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Protecting & Preserving Our Friends the Albatross

By: Steve Frailey Tuesday June 28, 2016 comments Tags: albatross

As you’re no doubt aware if you follow us on social media, our family farm on Kauai is host to a growing albatross colony. Each year, these birds return to our land for the mating season. They’re a very special part of the culture on the farm, reminding us of the importance of family and bringing us lots of joy!

Unfortunately, albatross are birds at risk of extinction, especially if their habitat continues to be destroyed by global climate change! Laysan albatross, the specific species that nests on our farm, have recovered in recent years, changing their endangered status from “vulnerable” to “near-threatened.”

This is extremely encouraging, but there’s a long way to go before these and other albatross species are truly “safe.” Preserving nature’s diversity is a major part of sustainability, and is extremely important to our family so we wanted to give you a little more information about these rare birds.

albatross

Risks to the Albatross

Albatross were once hunted for feathers, with the result that many hundreds of thousands were killed in the early 1900s. Today, these albatross are protected on the Northwestern Hawaiian Islands. But they aren’t out of danger yet.

Albatross are seabirds, which means anything that impacts the ocean impacts them, too. That includes changing temperatures, fish populations, pollution, and fishing techniques used by humans.

In particular, longline fishing and the ingestion of floating plastics kill many birds. Albatross hunt by floating on the top of the water and diving down to grab fish and squid. It’s very easy for them to grab something dangerous by mistake. Parents may even bring home trash to their chicks, mistaking it for food. This has devastating consequences for the health of the chick.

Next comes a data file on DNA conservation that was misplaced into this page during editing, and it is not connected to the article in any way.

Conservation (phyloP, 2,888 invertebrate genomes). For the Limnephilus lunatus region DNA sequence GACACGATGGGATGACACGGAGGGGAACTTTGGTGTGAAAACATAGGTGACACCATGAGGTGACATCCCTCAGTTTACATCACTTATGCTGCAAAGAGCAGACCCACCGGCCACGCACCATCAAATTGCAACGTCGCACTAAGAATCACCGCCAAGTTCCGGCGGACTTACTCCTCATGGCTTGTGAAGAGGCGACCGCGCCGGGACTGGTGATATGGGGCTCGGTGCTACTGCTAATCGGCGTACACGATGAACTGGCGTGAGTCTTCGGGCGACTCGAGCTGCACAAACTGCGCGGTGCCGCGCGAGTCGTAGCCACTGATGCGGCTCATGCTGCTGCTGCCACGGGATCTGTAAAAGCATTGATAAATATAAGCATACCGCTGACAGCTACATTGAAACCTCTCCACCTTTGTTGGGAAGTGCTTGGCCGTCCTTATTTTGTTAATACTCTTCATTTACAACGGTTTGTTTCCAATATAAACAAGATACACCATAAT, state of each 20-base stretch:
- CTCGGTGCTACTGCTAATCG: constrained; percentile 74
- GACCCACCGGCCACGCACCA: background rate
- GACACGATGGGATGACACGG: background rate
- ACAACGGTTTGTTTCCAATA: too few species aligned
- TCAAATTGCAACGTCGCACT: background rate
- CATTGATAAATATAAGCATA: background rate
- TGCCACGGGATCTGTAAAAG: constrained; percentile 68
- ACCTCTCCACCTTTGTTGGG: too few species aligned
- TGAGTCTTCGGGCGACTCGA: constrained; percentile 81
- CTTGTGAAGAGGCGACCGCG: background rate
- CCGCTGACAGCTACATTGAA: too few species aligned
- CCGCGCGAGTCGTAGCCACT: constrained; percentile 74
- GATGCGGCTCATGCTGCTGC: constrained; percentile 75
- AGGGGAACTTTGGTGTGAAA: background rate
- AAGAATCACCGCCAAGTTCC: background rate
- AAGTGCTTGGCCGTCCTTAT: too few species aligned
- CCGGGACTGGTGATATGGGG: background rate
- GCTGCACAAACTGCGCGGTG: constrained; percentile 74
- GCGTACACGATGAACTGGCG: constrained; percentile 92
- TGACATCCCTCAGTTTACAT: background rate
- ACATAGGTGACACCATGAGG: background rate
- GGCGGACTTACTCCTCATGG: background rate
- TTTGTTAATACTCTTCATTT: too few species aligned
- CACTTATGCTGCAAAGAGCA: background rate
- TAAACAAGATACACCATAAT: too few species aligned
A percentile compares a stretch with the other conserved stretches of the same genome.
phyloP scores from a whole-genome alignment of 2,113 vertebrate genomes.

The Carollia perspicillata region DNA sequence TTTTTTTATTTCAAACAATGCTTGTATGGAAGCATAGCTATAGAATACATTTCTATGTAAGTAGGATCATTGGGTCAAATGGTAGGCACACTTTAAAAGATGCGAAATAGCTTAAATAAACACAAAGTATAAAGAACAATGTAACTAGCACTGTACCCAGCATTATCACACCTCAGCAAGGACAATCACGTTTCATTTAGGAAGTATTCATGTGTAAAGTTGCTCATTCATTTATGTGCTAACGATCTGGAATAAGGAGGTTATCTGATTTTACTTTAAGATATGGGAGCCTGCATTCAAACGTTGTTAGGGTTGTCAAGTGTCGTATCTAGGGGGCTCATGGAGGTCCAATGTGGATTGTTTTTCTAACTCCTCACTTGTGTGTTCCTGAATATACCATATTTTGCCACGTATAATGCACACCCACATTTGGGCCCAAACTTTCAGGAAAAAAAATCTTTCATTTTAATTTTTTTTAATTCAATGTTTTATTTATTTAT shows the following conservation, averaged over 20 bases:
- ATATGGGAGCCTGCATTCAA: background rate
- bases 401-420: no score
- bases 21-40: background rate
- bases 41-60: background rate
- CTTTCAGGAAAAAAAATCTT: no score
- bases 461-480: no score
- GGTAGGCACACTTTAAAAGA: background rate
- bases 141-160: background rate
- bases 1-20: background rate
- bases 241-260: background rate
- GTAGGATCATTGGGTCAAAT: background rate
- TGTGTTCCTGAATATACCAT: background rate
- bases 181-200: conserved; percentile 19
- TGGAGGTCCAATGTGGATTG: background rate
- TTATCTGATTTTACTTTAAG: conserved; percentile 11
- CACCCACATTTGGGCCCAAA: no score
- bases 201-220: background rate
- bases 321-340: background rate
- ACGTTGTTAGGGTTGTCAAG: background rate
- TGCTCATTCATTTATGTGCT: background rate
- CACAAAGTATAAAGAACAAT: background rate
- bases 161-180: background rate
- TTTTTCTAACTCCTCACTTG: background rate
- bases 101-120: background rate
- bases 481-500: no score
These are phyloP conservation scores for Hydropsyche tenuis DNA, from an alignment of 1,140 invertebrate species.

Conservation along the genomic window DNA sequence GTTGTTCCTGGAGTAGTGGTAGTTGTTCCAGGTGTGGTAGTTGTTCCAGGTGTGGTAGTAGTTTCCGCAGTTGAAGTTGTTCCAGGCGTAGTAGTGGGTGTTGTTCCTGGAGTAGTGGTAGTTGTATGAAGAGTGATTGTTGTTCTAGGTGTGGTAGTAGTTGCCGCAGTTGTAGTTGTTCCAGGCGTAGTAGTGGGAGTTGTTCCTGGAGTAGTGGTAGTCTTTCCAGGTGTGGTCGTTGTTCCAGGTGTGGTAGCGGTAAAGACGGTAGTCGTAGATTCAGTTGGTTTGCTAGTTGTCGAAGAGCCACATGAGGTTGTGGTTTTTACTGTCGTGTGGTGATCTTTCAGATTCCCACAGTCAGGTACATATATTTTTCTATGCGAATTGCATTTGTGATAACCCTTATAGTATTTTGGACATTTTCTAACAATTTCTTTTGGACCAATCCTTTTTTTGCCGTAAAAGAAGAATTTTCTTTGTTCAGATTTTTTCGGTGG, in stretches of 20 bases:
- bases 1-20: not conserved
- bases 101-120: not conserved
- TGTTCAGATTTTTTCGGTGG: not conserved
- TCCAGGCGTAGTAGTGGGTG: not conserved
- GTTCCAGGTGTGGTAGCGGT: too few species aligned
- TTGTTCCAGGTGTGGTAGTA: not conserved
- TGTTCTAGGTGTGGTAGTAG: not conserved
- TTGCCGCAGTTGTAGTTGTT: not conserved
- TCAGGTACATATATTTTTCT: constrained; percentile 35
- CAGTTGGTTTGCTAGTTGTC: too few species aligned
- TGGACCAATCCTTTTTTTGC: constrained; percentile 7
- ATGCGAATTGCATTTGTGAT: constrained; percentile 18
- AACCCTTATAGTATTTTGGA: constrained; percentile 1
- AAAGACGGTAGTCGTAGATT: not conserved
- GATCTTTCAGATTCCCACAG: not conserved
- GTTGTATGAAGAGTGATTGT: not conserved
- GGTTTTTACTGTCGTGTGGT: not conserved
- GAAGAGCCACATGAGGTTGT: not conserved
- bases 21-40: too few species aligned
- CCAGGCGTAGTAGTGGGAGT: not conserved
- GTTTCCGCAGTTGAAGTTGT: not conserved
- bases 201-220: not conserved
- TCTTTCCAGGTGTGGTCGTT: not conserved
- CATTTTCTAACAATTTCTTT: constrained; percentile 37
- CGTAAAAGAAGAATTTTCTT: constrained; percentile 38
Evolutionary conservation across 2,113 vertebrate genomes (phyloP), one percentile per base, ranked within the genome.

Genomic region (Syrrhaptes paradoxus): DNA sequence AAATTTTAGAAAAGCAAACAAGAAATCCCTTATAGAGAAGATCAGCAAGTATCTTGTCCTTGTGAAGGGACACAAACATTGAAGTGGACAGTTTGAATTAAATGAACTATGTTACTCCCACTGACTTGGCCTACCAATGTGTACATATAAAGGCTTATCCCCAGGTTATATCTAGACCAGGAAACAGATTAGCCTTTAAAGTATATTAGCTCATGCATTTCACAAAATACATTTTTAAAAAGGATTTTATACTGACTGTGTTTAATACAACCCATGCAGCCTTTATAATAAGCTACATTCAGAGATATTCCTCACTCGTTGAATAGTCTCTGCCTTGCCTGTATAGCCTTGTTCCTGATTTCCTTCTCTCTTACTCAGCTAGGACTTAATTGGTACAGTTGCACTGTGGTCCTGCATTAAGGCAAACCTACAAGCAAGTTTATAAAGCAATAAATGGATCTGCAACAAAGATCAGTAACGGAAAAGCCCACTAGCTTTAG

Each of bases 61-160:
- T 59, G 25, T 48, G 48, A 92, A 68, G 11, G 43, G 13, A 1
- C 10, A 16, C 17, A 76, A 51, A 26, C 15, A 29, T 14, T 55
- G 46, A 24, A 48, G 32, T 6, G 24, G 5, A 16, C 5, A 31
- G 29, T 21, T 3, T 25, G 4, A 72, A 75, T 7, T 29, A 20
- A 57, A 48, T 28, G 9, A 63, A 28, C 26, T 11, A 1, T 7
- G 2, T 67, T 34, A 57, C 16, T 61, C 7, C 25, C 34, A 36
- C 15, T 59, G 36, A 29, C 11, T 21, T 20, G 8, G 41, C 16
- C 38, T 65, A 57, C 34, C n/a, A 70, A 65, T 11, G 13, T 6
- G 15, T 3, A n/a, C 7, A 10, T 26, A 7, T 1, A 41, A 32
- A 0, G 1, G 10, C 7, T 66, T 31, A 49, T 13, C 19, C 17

On Midway Atoll in the Pacific, thousands of albatross chicks die each year due to poisoning from plastics, lead, and other human waste.

Albatross on Our Family Farm

The albatross sanctuary on our hillside has been steadily growing for many years. Last year, we had 19 breeding pairs, and this year we had 22. These albatross return to our farm each year without fail, never once confusing us with the Kilauea Wildlife Sanctuary just a bit north of us, where there’s another thriving Laysan albatross colony.

They travel back and forth to from Kauai to the coast of Alaska, where squid their preferred food is abundant. We have no idea how the albatross (including juveniles) all find their way back each year for breeding and courting season. It defies all logic! Once an adult albatross pair lays their egg the two parents take turns flying 6000 miles round trip to Alaska to gorge themselves on squid and refuel their body. And once their chick hatches from its egg and can sit in the nest on its own both parents are flying back to Alaska, feeding on squid and returning to regurgitate it and feed their chick. Quite impressive and dedicated parents!

We’ve done all we can to help protect the colony, including building a fence to keep out invasive predators. Albatross nest on the ground making their eggs and themselves vulnerable. Albatross chicks are pretty helpless from when they hatch (usually mid-February) to when they fledge and take flight for Alaska for the first time, around July.

What We Can Learn About Sustainability

We’ve had our lives dramatically enriched by the presence of the albatross on our farm, and doing all we can to raise awareness about them and protect their habitat has been extremely rewarding for us. Watching the colony grow each year has become so special to us.

Even if you don’t have an amazing species like the Laysan albatross living on your land, you’re surrounded by endangered species that need your help. In particular, think about your local pollinators. Honeybee populations are in bad shape these days, and they can be helped out a lot just by suburban gardeners planting more flowers and plants they like.

Anytime you take action to preserve habitat, whether by building it, protecting it, or voting to protect it, you’re doing your part to help this planet’s endangered species.

How do you protect nature’s diversity in your life? Let us know in the comments!

Steve Frailey

About the Author: Steve Frailey

My wife and I (Steve Frailey) moved to Kauai, Hawaii in 1982 from our organic farm in California. There were no roads, electricity, water or buildings but lots of Noni trees (Morinda Citrifolia) in our valley. We also developed a deep relationship with Noni that was growing all through our valley.  Today we run our Hawaiian Organic Noni farm, and share the gift of health with people throughout the world.